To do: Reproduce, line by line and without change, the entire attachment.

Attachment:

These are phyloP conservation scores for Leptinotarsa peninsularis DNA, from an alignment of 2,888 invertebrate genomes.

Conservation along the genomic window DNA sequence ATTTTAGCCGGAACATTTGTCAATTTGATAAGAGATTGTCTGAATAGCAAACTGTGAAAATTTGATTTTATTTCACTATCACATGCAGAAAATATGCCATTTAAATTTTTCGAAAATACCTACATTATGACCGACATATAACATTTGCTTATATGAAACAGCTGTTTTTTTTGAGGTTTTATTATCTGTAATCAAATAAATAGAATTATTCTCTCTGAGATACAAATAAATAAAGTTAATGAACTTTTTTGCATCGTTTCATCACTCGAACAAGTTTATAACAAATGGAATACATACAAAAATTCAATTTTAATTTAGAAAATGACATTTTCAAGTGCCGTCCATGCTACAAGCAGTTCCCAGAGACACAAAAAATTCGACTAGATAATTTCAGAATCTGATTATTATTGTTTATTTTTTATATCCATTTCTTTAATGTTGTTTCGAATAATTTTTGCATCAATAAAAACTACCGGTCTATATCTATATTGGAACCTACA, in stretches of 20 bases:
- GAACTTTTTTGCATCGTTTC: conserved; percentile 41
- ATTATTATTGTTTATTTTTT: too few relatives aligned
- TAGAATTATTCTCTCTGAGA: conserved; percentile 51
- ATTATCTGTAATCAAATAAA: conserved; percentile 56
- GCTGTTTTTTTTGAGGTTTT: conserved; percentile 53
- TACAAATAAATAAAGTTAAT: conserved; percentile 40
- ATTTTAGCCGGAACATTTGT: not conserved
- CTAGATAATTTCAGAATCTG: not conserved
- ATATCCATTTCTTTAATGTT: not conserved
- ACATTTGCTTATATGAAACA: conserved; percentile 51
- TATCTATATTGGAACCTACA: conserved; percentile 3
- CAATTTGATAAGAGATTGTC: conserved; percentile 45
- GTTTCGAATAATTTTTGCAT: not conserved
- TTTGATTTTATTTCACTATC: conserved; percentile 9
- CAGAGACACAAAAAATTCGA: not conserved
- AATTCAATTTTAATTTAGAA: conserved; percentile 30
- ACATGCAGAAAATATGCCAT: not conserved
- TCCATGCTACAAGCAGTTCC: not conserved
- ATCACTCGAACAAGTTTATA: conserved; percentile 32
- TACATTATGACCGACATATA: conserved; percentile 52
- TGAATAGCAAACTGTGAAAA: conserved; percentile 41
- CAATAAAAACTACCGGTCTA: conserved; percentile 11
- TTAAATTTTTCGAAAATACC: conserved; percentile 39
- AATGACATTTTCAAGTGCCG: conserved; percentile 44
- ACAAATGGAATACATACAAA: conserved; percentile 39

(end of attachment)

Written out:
These are phyloP conservation scores for Leptinotarsa peninsularis DNA, from an alignment of 2,888 invertebrate genomes.

Conservation along the genomic window DNA sequence ATTTTAGCCGGAACATTTGTCAATTTGATAAGAGATTGTCTGAATAGCAAACTGTGAAAATTTGATTTTATTTCACTATCACATGCAGAAAATATGCCATTTAAATTTTTCGAAAATACCTACATTATGACCGACATATAACATTTGCTTATATGAAACAGCTGTTTTTTTTGAGGTTTTATTATCTGTAATCAAATAAATAGAATTATTCTCTCTGAGATACAAATAAATAAAGTTAATGAACTTTTTTGCATCGTTTCATCACTCGAACAAGTTTATAACAAATGGAATACATACAAAAATTCAATTTTAATTTAGAAAATGACATTTTCAAGTGCCGTCCATGCTACAAGCAGTTCCCAGAGACACAAAAAATTCGACTAGATAATTTCAGAATCTGATTATTATTGTTTATTTTTTATATCCATTTCTTTAATGTTGTTTCGAATAATTTTTGCATCAATAAAAACTACCGGTCTATATCTATATTGGAACCTACA, in stretches of 20 bases:
- GAACTTTTTTGCATCGTTTC: conserved; percentile 41
- ATTATTATTGTTTATTTTTT: too few relatives aligned
- TAGAATTATTCTCTCTGAGA: conserved; percentile 51
- ATTATCTGTAATCAAATAAA: conserved; percentile 56
- GCTGTTTTTTTTGAGGTTTT: conserved; percentile 53
- TACAAATAAATAAAGTTAAT: conserved; percentile 40
- ATTTTAGCCGGAACATTTGT: not conserved
- CTAGATAATTTCAGAATCTG: not conserved
- ATATCCATTTCTTTAATGTT: not conserved
- ACATTTGCTTATATGAAACA: conserved; percentile 51
- TATCTATATTGGAACCTACA: conserved; percentile 3
- CAATTTGATAAGAGATTGTC: conserved; percentile 45
- GTTTCGAATAATTTTTGCAT: not conserved
- TTTGATTTTATTTCACTATC: conserved; percentile 9
- CAGAGACACAAAAAATTCGA: not conserved
- AATTCAATTTTAATTTAGAA: conserved; percentile 30
- ACATGCAGAAAATATGCCAT: not conserved
- TCCATGCTACAAGCAGTTCC: not conserved
- ATCACTCGAACAAGTTTATA: conserved; percentile 32
- TACATTATGACCGACATATA: conserved; percentile 52
- TGAATAGCAAACTGTGAAAA: conserved; percentile 41
- CAATAAAAACTACCGGTCTA: conserved; percentile 11
- TTAAATTTTTCGAAAATACC: conserved; percentile 39
- AATGACATTTTCAAGTGCCG: conserved; percentile 44
- ACAAATGGAATACATACAAA: conserved; percentile 39